IEA Report Says Progress on Clean Energy has Stalled
17 April 2013: Progress towards a clean energy future has stalled, according to a report released by the International Energy Agency (IEA) at the fourth Clean Energy Ministerial (CEM), held in New Delhi from 17-18 April 2013. The report, titled “Tracking Clean Energy Progress 2013,” notes that despite impressive gains, renewables did not grow fast enough to offset rising emissions from coal fired-generation, and due to the "alarmingly" slow progress of emerging technologies capable of reducing energy use and CO2 emissions, the IEA determines that the world is not on track to achieve the interim 2020 targets in the "IEA Energy Technology Perspectives 2012" 2°C Scenario.
In a speech delivered at the event, IEA Executive Director Maria van der Hoeven warned that, “We cannot afford another 20 years of listlessness. We need a rapid expansion in low-carbon energy technologies if we are to avoid a potentially catastrophic warming of the planet, but we must also accelerate the shift away from dirtier fossil fuels," with the report highlighting that the world emitted 2.37 tonnes of CO2 per tonne of oil equivalent (tCO2/toe) in 2010, virtually unchanged from the 2.39 tCO2/toe in 1990.
At the same time, the report finds a robust expansion of mature renewable energy technologies, with solar photovoltaics growing by 42% and wind by 19% between 2011 and 2012. The report is particularly optimistic on renewable energy markets in countries outside of the Organisation for Economic Co-operation and Development (OECD), referencing, for instance, China's strengthening of renewable targets and policies emitted in 2012. Alongside the report, the IEA has created interactive online data visualizations of key numbers and trends discussed in the publication.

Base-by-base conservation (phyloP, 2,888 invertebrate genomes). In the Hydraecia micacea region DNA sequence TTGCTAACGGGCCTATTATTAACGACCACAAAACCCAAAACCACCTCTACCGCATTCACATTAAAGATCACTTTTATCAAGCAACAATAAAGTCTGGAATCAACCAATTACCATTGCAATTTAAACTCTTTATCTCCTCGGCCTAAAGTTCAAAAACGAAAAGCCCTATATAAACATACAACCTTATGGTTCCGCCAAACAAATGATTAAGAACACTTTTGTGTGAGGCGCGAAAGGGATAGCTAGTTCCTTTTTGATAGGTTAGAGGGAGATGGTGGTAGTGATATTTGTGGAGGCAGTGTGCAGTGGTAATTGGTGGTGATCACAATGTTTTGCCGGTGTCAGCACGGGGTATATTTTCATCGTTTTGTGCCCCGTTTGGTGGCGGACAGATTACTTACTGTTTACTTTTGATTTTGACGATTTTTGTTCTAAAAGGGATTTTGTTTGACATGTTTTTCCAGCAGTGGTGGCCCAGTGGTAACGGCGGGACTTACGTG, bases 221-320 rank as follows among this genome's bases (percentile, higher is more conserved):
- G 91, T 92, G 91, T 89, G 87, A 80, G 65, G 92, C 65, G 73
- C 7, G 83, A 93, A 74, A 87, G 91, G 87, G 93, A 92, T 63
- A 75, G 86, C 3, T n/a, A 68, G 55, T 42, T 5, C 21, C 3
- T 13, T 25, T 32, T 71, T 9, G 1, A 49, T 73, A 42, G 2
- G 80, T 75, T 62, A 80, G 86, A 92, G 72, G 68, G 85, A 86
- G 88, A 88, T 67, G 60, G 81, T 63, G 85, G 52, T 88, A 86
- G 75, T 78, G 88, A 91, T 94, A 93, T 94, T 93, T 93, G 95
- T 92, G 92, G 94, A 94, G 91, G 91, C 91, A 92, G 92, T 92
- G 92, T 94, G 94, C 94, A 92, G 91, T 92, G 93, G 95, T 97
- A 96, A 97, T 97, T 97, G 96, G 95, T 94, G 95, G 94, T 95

Other topics covered in the report include: nuclear and natural gas fired power; buildings, biofuels, industry and other end-use sectors; smart grids, co-generation, and district heating and cooling; and energy innovation and research and development.
An annex to the report on carbon capture and storage (CCS), published separately, offers a summary and recommendations for advancing CCS, which the Agency describes as the sole option for decarbonizing a number of industrial sectors. “Global Action to Advance Carbon Capture and Storage” finds that the demonstration of and policy attention to CCS is insufficient, noting that cement, iron and steel, chemicals and other industries could account for half of emission reductions from CCS through 2050.
In light of these potential reductions, the annex recommends the commitment of public funds to develop, demonstrate and deploy CCS through around ten demonstration-scale projects. It further recommends that governments create a policy environment conducive to CCS deployment through forward looking industrial strategies, while reducing risks and uncertainties public engagement, knowledge sharing, and other forms of engagement with stakeholders across all sectors. [IEA Press Release] [Publication: Tracking Clean Energy Progress 2013] [Interactive data visualizations] [Publication: Annex on Global Action to Advance Carbon Capture and Storage] [CEM4 Website] [IISD RS Story on IEA's Energy Technology Perspectives 2012]